The recent Presidential election will be analyzed on every dimension. Regardless of which side of the political spectrum one falls, a cursory look at candidate/campaign branding and marketing suggests why Donald Trump’s message resonated with a core audience. Focusing on core target audience is what all good brand marketers must do to be successful. We’ve taken a look at each candidate’s branding and marketing strategy and here are some of our key takeaways.
Make America Great Again vs. Stronger Together
If you boil each campaign’s brand positioning to its core brand promise – Donald Trump’s primary slogan to “Make America Great Again” resonated deeply with many Americans. First, “Make America Great” is the desire of all American’s and everyone has their own definition of “greatness” (e.g., American Dream, compassion, liberty, etc.). The twist in his slogan is the word “again”, which allows every voter to imagine a point that America was great for them – whether the 1970’s or 2016. Trump later introduced a secondary slogan “Drain the swamp”, which targeted perceived corruption in Washington, D.C. Importantly, both slogans were focused on change. “Change” is defined by each voter on their terms, while not being a vision for the country. That’s why many Trump supporters were so enthusiastic about his brand messaging.
Hillary Clinton’s brand was much softer. Her slogan “Stronger Together” didn’t resonate because it wasn’t anchored to America or a stronger promise like Trump’s “Make America Great Again”. Additionally, Clinton’s “I’m with Her” strongly tied her to being the first female Presidential candidate representing either major party. However, outside of being the first female candidate, it didn’t provide a “personal” reason for a voter to vote for her.
In this election, voters had the choice of two candidates with significant negative brand associations and likeability issues. While many negative brand associations are difficult to overcome for any brand, sometimes context triumphs. Change from the outside was such a powerful motivator in this election that Trumps voters ignored a myriad of negative brand associations that would have otherwise hurt most other candidates.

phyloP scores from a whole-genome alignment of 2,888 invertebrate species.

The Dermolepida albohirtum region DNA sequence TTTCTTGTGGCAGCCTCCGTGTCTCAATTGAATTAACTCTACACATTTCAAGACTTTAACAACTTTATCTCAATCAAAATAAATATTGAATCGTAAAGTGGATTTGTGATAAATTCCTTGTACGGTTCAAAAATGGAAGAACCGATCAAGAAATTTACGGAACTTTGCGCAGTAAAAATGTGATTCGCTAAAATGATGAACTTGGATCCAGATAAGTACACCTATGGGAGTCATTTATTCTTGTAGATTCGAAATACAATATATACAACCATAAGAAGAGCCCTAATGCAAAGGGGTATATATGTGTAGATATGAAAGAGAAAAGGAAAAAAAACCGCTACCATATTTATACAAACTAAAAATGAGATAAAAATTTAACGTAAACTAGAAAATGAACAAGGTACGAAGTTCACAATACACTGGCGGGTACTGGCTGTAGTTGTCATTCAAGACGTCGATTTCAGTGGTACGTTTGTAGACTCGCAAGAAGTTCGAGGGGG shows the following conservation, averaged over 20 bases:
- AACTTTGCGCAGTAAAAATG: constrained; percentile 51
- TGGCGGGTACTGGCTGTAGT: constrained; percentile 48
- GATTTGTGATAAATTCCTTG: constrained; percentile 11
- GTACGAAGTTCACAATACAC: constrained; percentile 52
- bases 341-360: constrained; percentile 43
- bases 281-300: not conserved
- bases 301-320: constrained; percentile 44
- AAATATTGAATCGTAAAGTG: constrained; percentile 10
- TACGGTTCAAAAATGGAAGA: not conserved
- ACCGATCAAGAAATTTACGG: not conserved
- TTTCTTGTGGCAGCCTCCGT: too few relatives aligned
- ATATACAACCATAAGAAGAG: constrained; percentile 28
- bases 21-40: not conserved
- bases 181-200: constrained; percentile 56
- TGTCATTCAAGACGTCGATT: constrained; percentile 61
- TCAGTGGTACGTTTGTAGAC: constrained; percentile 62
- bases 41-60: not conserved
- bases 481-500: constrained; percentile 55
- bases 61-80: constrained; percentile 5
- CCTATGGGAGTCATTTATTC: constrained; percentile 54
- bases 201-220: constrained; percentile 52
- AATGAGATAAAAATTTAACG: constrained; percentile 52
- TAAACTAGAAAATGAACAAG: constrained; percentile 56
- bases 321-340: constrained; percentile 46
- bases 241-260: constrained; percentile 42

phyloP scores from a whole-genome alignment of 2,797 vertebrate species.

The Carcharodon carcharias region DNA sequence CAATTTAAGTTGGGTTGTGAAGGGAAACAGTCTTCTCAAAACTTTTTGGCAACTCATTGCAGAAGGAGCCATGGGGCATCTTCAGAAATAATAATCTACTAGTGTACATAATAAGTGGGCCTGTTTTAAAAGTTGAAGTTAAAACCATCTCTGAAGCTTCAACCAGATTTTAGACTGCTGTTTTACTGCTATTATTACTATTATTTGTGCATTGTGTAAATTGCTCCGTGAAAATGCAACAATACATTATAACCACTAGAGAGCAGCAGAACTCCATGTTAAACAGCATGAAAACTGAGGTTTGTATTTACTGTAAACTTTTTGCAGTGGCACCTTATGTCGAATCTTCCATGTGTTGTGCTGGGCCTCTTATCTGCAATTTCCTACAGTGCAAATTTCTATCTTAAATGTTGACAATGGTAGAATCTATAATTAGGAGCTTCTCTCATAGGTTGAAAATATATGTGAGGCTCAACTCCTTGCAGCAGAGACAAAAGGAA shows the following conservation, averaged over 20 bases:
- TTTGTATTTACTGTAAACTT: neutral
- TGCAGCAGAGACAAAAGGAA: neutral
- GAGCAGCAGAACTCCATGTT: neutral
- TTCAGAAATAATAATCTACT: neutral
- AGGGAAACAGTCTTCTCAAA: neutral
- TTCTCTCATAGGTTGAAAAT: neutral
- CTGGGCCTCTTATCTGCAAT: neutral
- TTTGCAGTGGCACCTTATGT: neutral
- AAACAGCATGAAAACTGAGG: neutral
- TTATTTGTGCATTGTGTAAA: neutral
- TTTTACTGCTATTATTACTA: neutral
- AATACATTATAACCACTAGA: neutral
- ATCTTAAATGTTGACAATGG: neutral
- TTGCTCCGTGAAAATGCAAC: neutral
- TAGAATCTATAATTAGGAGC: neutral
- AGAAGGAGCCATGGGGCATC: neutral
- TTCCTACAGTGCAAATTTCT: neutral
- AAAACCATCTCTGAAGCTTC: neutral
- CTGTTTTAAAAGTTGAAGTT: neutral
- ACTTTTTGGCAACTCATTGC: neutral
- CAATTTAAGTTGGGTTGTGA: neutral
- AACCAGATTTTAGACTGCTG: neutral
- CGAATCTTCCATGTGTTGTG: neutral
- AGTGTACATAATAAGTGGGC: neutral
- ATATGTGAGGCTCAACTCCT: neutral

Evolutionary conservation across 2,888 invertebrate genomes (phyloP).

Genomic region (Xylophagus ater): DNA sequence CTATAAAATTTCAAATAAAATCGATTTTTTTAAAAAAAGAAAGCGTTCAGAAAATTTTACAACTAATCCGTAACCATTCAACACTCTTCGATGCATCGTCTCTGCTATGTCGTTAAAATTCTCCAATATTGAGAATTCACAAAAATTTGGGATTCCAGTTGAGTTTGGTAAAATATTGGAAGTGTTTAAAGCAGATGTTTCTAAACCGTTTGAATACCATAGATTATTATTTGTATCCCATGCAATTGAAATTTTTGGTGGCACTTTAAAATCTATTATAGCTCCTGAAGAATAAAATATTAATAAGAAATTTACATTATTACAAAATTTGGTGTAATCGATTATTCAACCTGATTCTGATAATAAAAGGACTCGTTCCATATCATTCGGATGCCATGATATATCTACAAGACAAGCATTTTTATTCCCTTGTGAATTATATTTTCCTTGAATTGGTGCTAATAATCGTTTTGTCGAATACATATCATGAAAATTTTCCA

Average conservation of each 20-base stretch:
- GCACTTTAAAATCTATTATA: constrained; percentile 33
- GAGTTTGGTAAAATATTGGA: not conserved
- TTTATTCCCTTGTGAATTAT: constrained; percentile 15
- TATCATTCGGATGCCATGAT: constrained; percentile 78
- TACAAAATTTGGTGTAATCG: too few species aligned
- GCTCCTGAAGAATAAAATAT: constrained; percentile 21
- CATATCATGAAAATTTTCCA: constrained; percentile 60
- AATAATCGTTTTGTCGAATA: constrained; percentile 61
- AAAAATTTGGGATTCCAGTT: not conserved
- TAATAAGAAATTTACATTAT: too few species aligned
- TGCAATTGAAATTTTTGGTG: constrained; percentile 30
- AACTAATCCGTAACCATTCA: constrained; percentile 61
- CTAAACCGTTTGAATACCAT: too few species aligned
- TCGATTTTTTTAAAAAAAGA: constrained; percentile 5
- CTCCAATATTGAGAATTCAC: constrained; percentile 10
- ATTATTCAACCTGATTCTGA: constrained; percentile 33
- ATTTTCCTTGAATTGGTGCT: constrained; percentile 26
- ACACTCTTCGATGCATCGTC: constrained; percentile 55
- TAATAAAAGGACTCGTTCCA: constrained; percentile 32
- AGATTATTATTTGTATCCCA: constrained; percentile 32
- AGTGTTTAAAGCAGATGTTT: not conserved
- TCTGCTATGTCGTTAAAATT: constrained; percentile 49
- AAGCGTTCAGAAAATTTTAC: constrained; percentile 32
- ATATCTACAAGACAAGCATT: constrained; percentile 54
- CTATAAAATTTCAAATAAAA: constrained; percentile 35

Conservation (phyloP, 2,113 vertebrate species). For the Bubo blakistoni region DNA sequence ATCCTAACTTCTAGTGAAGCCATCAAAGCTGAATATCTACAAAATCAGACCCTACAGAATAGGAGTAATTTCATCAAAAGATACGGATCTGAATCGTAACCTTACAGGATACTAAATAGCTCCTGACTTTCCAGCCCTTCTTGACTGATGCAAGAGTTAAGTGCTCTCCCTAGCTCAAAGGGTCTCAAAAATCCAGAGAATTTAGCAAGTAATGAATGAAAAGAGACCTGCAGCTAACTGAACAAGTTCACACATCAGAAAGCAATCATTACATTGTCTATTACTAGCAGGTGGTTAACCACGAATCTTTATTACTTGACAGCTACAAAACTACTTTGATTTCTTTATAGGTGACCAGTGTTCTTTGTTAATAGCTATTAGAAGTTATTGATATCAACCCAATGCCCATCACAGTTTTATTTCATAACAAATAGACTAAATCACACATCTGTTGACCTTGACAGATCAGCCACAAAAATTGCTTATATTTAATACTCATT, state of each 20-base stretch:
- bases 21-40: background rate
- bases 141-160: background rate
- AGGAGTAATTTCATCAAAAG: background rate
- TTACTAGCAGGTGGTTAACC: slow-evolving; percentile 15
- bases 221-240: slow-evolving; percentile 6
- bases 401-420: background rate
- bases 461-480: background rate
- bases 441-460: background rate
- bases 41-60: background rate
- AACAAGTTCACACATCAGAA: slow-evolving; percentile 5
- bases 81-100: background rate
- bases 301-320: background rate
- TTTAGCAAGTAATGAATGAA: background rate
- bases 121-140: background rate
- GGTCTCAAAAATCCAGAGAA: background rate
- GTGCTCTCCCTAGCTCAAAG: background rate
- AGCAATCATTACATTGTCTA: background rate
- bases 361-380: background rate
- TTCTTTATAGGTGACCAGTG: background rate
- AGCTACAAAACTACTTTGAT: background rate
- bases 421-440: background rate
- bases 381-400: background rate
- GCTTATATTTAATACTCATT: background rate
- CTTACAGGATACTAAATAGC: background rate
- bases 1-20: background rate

Consumer Brand Analogy: Sony vs. Samsung
To tie this back to brands everyone is familiar with, let’s look at Sony and Samsung. Over the last decade, Sony has fallen from #20 to #58 in Interbrand’s Top 100 Global Brands study, while Samsung (pre-spontaneously combusting cell phones) rose from not even being on the list to the 7th most valuable brand in the world. Why? Well, in part it’s due to their most recent brand messaging. Sony’s “Make Believe”, which was recently retired, was vague and didn’t inspire certainty. Consumers spend a lot on consumer electronics and they want to make sure they have products that are not whimsical. GE uses a similar construct to much greater effect with “Imagination at Work”. GE’s promise is applied creativity. Sony’s tagline made no sense.
Conversely, Samsung was effective at displacing Sony and cutting into Apple’s share, with the tagline “The Next Big Thing”. This is a clear customer promise that innovations from Samsung are important and will be game changing. Samsung’s rise to brand prominence and dominance was because they spoke to consumers directly, set a level of expectation and delivered.
Election Marketing Execution
Great brands are built through strong marketing execution. Brands that execute well receive a multiplier effect from customer momentum – like Apple. Samsung came out of nowhere to dethrone Sony. A lot will be discussed about what each candidate did right or wrong in their marketing plan execution. Every aspect of the marketing plan will be dissected – media strategy, social media messaging, the use of social media channels, response to crisis, etc. Great marketing execution is focused on smart planning and sweating the details. One statistic that was interesting was the number of rallies both candidates attended over the last two weeks of the campaign. Trump went to 133 and Clinton went to 87. And with the way Trump leveraged free media, this provided his campaign a strong multiplier effect with his core target audience. As with any campaign, even ones where one candidate won by a large margin, polls tend to tighten in the last two weeks of the race. This is where Trump’s clearer brand message helped him shift enough voters to eke out victories in four traditionally Blue states.
The bottom line is that marketers understand that while strong brand positioning and marketing execution can help drive trial, “repeat purchase” is earned when the product or service meets or exceeds customer expectations. That’s why there is a lot of disappointment in politics – politicians overpromise and under deliver. Brands can’t operate this way or they won’t be in the market for long. Several promises made by Trump in this election were very specific (the Wall, etc.) and, in his words – “huge”; we’ll see if after trying the Trump brand, America will be up for a repeat purchase…
Let us know your thoughts or perspective on branding in politics.